BJP’s decision to induct Mayawati’s one-time lieutenant Babu Singh Kushwaha may sound a death knell for its probable post-poll alliance with the BSP in case of a fractured verdict.
With Uttar Pradesh heading for a fierce four-cornered battle of ballots, political pundits were predicting a hung house with two probable post-poll combinations — BSP-BJP and Samajwadi Party-Congress-Rashtriya Lok Dal combine.
“These are the obvious combinations if no party gets a simple majority,” said Sunil Kumar, a voter in Lucknow.
Though BJP leaders have so far denied the possibility of a post-poll alliance with the BSP, the voters do not believe them. “It is just posturing to attract anti-Mayawati votes, especially of Brahmins,” was the refrain.
The two have together ruled the state thrice, despite bickerings between Mayawati and senior BJP leaders like Kalyan Singh and Rajnath Singh.
But now, after the induction of Kushwaha, the prospects of the BSP-BJP combine have dimmed. “The party leadership plans to use Kushwaha to expose Mayawati, besides projecting him as a leader of the backward Kushwahas,” said a government officer. “She will not forgive them now.”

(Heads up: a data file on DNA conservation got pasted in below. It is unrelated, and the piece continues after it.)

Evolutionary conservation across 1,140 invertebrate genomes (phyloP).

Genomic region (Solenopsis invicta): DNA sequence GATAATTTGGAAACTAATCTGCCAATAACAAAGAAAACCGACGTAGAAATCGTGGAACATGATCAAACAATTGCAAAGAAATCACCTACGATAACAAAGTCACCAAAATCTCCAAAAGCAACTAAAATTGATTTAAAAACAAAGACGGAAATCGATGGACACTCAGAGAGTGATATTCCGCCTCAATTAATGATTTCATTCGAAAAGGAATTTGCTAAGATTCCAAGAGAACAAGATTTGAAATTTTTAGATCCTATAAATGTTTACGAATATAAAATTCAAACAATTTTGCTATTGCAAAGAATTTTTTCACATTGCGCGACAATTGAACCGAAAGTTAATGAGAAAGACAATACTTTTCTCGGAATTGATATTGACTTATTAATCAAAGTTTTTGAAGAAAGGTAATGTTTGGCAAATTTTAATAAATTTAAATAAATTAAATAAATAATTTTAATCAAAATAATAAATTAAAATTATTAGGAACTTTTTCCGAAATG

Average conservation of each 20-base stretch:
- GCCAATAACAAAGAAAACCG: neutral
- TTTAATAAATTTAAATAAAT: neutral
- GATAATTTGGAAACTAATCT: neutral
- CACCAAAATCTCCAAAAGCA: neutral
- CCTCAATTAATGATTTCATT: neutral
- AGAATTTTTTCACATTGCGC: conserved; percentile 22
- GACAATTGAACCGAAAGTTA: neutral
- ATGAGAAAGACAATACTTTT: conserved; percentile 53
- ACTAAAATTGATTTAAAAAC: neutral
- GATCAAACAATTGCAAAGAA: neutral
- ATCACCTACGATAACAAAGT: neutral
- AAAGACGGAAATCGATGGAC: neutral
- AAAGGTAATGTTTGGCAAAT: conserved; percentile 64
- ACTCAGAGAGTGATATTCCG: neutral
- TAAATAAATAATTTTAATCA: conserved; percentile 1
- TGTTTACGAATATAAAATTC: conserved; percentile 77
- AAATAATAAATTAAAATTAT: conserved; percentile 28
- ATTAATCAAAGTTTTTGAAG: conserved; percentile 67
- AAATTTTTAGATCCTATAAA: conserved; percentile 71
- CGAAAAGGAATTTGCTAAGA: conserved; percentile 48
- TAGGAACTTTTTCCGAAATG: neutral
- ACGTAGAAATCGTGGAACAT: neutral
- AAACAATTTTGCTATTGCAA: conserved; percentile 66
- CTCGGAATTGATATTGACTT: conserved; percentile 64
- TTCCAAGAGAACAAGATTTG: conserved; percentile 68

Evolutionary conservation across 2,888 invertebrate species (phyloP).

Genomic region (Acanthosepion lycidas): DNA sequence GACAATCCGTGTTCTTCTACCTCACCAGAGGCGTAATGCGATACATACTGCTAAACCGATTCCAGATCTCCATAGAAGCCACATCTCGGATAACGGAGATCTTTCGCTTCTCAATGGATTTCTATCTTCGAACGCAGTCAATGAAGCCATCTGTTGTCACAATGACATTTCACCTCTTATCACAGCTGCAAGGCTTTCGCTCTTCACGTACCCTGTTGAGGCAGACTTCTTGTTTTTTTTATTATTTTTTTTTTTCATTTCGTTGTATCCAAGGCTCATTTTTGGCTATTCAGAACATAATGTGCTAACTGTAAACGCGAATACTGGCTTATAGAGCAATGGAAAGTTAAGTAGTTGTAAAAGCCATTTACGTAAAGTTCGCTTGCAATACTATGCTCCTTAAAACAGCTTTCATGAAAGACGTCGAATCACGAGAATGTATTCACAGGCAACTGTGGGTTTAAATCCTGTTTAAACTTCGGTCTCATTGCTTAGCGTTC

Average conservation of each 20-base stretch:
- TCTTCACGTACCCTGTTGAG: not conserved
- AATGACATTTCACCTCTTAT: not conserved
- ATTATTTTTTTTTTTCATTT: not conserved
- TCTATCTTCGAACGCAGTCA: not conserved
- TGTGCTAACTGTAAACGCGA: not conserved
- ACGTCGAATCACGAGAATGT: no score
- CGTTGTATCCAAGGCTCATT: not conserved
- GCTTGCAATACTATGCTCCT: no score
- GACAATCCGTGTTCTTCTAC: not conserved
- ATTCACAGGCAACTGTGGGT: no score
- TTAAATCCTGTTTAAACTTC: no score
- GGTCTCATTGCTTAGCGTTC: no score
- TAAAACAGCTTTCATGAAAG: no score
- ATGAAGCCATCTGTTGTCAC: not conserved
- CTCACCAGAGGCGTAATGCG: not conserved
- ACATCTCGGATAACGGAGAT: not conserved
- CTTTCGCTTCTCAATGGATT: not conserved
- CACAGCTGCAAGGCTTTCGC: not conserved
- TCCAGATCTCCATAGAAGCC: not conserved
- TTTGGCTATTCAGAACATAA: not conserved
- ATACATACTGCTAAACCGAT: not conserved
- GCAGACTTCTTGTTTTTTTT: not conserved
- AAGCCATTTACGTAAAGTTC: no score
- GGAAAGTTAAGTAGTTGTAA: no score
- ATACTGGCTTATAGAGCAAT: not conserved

A third possible combination could be that of Congress-BSP.
The Congress and the BSP went to polls together in 1996, when PV Narasimha Rao was the prime minister. The combine did not last long.
The Kushwaha-effect may also be felt in Uttarakhand. The BSP had won eight seats there in 2007, and the party may improve the tally this time.
It is expected that Uttarakhand too is headed for a hung house. “There is no major gap in the voting percentage for both the parties, which have ruled the state by rotation. With the BSP and smaller groups upping the ante, hung house may become a reality,” said Uday, a voter, in Haridwar. In that case, the BSP may emerge as the kingmaker.